Global gaming group GVC Holdings has offered to buy UK-based Ladbrokes Coral, offering $5.2bn for the bookmaking group.
GVC has valued the firm at 160.9p a share, with additional loan notes including at a an extra 42.8p per share. Any deal would lead to GVC owning 53.5% of the combined group, with Ladbrokes Coral shareholders owning 46.5%.
GVC Chief Executive Kenneth Alexander is expected to head up the combined group, although this has yet to be finalised and may change over the coming weeks.
As a result of the takeover speculation, shares in Ladbrokes rose by 26% in early trading on Thursday, with shares in GVC Holdings rising by 6% as a result of the talks.
In a joint statement, Ladbrokes Coral and GVC Holdings said: “The enlarged group would be an online-led, globally positioned betting and gaming business that would benefit from a multibrand, multichannel strategy applied across some of the strongest brands in the sector.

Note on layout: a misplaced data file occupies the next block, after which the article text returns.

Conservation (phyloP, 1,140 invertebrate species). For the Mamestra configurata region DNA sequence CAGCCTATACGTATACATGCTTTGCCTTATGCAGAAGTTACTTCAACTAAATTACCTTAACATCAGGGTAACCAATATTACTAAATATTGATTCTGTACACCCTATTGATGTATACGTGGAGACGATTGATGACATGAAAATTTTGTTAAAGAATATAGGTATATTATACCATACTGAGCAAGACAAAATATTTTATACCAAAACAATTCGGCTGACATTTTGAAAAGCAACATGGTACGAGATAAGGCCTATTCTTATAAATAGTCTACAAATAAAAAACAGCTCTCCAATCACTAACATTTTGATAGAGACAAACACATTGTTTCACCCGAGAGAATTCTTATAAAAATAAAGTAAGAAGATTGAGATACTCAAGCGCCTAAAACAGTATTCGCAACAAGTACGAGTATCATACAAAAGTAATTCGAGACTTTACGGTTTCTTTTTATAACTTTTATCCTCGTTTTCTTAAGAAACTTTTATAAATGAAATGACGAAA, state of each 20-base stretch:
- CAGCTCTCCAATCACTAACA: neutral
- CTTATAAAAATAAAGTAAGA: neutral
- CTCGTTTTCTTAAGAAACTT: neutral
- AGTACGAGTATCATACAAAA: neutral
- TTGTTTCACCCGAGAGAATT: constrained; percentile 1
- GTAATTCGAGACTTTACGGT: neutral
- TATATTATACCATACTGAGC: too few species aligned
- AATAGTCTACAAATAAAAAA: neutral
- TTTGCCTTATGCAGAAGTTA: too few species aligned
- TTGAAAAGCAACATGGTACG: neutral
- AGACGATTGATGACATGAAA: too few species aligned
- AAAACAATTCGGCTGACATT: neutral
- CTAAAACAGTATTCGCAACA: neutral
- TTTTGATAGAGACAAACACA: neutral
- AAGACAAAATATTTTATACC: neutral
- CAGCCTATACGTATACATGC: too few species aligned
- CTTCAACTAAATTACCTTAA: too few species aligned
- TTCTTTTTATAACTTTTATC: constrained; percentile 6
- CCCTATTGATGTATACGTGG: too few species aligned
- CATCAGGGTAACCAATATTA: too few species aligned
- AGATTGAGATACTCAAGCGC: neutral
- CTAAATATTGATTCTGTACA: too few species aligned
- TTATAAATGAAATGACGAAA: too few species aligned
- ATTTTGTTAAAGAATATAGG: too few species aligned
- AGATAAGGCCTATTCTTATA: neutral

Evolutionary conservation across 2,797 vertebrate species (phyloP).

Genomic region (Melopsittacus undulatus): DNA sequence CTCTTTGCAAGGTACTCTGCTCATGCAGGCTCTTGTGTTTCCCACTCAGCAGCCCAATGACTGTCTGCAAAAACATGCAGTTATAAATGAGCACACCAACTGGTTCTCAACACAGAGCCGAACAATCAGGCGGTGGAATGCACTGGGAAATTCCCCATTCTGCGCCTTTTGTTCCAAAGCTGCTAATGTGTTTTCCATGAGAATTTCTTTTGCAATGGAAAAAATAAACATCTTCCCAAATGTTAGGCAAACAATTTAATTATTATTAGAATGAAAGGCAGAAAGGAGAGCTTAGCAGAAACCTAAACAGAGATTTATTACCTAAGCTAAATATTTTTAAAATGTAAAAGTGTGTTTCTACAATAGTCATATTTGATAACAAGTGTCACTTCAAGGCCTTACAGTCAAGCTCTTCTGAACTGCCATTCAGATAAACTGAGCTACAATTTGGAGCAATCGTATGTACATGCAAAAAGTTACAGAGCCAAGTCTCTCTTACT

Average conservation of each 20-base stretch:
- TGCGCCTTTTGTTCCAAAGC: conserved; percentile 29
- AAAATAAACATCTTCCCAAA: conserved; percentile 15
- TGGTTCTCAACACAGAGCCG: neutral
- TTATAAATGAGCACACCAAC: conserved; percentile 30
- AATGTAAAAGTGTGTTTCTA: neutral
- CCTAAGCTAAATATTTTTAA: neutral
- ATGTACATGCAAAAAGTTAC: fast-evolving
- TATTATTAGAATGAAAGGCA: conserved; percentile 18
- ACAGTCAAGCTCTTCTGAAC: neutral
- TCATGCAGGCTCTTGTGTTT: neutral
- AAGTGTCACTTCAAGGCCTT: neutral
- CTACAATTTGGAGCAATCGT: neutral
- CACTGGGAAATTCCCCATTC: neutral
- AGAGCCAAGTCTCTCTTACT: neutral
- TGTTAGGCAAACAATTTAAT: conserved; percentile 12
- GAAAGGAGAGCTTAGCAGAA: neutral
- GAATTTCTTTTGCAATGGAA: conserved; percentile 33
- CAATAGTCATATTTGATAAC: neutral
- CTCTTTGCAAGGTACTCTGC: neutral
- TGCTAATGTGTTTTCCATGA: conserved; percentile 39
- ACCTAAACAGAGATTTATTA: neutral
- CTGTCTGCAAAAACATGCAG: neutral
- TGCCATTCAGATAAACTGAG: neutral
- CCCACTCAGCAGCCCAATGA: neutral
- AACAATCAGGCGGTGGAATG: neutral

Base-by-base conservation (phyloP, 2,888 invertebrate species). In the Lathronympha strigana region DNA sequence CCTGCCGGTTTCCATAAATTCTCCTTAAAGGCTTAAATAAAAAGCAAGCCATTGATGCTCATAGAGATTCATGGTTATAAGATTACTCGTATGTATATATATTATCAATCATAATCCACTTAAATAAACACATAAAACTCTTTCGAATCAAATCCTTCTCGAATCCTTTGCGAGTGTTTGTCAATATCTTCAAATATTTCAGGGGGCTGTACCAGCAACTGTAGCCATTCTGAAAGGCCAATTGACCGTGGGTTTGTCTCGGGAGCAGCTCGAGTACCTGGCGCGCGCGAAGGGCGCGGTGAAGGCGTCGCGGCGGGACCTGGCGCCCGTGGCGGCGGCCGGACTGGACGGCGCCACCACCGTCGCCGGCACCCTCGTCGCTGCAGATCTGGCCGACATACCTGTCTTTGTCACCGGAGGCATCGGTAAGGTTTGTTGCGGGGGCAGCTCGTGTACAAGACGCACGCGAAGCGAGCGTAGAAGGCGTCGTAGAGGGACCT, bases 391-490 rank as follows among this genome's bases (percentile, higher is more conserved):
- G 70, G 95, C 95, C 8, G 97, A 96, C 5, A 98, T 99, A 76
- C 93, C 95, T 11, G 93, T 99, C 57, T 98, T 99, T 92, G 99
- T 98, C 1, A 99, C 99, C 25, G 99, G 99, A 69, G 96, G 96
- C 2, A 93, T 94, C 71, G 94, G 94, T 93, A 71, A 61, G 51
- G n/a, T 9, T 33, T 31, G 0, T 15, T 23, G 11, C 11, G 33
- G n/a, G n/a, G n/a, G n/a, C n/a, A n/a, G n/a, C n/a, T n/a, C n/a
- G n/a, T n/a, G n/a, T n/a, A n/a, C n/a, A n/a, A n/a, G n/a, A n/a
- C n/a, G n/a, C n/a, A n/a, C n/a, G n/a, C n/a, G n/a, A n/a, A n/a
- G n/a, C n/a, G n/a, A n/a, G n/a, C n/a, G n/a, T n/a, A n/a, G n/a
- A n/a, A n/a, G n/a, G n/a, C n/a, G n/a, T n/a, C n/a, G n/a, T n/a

“The enlarged group would be geographically diversified with a large portfolio of businesses across both regulated and developing markets, with the scale and resources to address the dynamics of a rapidly changing global industry.”
According to the statement, the purchase price would depend on the outcome of the highly-anticipated triennial review into the UK gambling industry, in which the government is expected to call for a significant reduction in the maximum stake playable in fixed odds betting terminals. The reduction is expected to badly hit the income from Ladbrokes Coral’s 3,500 betting shops, potentially reducing the firm’s net value.
GVC, which operates brands including Sportingbet, Foxy Bingo, PartyPoker and Bwin recently announced group revenues of £243.5m during the third quarter of 2017, a rise of 10% year-over-year.
Ladbrokes Coral added: “Any transaction would also enhance the enlarged group's position in a number of the world's largest regulated online gaming markets, including the UK, Italy and Australia, and would significantly increase GVC's current share of revenues from locally regulated/taxed markets to more than 90 per cent.”